Monday, 11 April 2016

Harvest Monday - a bit of foraging, Norwich Farmshare and 'Building with Straw Bales'

Okay, so this is a bit of a mammoth post, but I hope you find it interesting....
First, the harvests....
On Tuesday I got back from my trip away, and after checking on my seedlings (thank you Jan for looking after them) I had a rummage around the garden to cook us something healthy for tea. We're in a bit of a weird but exciting time, as Jan started a new job last week and *drum roll*.....I've taken voluntary redundancy as of the end of March...ooh! So I'm taking a little break from (paid) work before hopefully finding something interesting to get stuck in to. In the meantime I'll be focussing on growing us lots of food, doing some DIY around the house, having a de-clutter and being super-thrifty (more so than usual, if that's even possible....ok I can definitely cut down on the chocolate)
So, back to the harvests - I rummaged-up some young nettle tops and garlic mustard (aka jack by the hedge) from the garden. I haven't got round to doing any weeding out there yet so you never know what will spring up.
Plus there were a few spring greens (Tender leaves from a sprout plant that didn't sprout and a few leaves from a small kale plant)
Nettle leaves snipped off
Which went into a lovely fresh-tasting soup, along with a bit of carrot and drizzle of kefir (kefir is fermented milk, which jan's been making for us recently. It's meant to be good for your tummy biome)
That evening, I was having a quick (or not so quick) look on Facebook and spotted that Norwich Farmshare needed some help on their land. Farmshare works a bit like a veg box scheme, where you pay monthly to get a veg/ fruit 'share' each week that you go and collect from the hub, but also help out a few hours a year on the farm or in other supportive roles e.g. With harvesting, weeding etc. I'd wanted to get involved with them for a while but hadn't had time (and also don't usually need too many extra veg).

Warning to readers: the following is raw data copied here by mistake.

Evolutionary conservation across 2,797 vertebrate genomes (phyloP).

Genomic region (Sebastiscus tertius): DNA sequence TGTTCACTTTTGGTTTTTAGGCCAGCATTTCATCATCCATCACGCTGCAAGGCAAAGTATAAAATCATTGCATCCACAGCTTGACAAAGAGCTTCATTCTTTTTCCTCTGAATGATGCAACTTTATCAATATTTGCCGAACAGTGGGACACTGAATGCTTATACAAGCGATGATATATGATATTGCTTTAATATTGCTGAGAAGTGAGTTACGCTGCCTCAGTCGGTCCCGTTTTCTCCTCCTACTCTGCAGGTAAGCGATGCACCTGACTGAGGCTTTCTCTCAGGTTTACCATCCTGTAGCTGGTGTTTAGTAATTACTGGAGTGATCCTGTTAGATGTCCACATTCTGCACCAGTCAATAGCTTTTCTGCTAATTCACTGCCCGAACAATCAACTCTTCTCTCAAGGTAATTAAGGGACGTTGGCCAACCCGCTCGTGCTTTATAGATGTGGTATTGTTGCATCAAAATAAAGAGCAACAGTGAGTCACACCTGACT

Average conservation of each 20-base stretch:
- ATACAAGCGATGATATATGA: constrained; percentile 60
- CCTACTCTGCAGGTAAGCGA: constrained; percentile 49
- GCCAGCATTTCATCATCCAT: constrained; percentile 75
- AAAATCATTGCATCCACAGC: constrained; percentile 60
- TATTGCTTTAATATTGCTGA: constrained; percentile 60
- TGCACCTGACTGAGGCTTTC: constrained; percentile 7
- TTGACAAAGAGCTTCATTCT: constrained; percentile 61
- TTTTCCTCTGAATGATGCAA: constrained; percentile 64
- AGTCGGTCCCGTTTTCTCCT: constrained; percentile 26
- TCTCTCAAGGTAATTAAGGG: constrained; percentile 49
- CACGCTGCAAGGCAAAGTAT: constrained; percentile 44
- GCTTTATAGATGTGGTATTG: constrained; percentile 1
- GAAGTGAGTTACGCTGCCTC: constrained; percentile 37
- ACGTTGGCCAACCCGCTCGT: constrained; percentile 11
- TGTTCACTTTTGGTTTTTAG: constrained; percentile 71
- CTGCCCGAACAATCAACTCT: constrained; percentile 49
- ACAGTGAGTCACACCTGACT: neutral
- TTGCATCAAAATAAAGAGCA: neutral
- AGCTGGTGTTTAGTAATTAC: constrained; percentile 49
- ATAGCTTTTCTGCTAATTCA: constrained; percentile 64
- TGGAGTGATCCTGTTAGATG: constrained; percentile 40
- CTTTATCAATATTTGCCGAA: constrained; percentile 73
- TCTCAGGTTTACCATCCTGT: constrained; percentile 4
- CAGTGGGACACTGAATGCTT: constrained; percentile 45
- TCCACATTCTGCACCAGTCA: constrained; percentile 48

So the next day I got the bus to the farm on the outskirts of Norwich. They're actually moving to a new site this year and have to leave the current one as a blank canvas again, as it was when they started renting it years ago (i.e. a big flat field). This means the work is mainly taking everything apart (which is quite good fun) and getting in the last of the harvests. They have two really big poly tunnels (yes I am jealous) currently full of beautiful salad and oriental greens. I was allowed to pick some for helping out...yum
Spicy mustard greens, yummy
And then at the end of the second day I was given a huge 'share' of veg too for helping ...I was really touched by this as I hadn't been expecting
So we've been having really nice salad sandwiches (which is good timing as my corn salad is starting to bolt) and I used some the greens in a noodle soup
Plus we made a big roast (much tastier than it looks!)
I also had a few of my own leeks from the allotment so made a big pot of leek and potato soup for the freezer (and picked a few more nettles to add into it aswell). I took a tub of tomato and squash mix from the freezer as a swap.
Building with Straw Bales course
So, last weekend I went on a 3 day course at Stanmer Park in Brighton. It was sort of a way of marking the end of my old job and hopefully an exciting new beginning.
The course was based at Earthship Brighton. You can't really see from this pic but it's built into the hillside and the walls are all made from rammed-earth tyres